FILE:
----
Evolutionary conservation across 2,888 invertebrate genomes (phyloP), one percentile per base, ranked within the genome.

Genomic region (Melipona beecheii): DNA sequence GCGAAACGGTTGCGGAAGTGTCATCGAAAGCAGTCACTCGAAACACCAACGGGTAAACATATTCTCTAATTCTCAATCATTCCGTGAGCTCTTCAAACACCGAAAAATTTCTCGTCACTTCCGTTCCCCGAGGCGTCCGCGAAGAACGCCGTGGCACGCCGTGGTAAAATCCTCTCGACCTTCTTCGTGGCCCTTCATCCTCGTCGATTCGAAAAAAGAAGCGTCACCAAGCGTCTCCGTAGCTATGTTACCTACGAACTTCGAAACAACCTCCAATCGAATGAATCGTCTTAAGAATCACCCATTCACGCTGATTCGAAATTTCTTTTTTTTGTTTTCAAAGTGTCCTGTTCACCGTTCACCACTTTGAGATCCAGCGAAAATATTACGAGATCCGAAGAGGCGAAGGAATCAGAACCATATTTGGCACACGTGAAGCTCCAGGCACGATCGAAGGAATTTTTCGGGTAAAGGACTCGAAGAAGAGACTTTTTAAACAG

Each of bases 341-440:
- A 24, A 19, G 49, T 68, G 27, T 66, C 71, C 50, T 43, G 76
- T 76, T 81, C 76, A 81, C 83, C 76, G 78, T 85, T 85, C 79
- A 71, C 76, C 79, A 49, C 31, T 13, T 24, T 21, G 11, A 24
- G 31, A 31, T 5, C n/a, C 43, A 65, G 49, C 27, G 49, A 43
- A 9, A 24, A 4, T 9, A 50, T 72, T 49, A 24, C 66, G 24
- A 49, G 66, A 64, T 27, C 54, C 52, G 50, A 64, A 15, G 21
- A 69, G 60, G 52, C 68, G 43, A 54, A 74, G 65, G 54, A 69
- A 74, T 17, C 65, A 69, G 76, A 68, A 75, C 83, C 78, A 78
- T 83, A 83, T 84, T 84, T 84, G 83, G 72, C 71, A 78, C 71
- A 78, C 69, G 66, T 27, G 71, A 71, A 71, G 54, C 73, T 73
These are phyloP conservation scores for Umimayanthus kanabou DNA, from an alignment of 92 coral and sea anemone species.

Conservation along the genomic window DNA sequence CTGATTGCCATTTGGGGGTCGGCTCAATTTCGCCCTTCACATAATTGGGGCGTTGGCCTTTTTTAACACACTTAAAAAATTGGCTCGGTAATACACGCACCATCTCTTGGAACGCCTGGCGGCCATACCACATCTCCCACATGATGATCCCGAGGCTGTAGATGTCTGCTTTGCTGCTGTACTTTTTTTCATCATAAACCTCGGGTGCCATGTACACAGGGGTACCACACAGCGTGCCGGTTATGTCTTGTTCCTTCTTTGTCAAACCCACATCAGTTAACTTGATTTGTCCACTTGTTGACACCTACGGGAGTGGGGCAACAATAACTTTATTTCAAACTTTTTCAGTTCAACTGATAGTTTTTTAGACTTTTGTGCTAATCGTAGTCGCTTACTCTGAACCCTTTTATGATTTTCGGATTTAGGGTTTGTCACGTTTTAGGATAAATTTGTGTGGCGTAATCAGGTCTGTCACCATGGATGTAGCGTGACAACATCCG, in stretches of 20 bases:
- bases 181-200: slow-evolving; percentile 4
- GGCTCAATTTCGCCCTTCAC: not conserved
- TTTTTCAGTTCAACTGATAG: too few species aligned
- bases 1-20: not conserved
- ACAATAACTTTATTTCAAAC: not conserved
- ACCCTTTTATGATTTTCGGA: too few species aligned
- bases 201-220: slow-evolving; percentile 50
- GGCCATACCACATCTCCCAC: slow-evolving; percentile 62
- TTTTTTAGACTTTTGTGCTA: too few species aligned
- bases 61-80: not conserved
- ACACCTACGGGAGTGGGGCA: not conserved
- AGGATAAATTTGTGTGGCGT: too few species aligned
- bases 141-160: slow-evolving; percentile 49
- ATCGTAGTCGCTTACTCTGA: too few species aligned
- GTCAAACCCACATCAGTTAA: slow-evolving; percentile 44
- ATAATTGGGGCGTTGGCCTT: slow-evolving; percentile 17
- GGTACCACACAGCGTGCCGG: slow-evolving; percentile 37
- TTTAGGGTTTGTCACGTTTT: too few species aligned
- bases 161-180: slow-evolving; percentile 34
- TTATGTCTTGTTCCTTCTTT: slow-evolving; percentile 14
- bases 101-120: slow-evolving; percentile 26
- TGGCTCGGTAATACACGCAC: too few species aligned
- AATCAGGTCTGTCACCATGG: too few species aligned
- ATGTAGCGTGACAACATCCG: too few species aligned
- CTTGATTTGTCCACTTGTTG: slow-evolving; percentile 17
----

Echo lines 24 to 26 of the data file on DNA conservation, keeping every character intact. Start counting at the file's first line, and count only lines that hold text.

- TTTTTTAGACTTTTGTGCTA: too few species aligned
- bases 61-80: not conserved
- ACACCTACGGGAGTGGGGCA: not conserved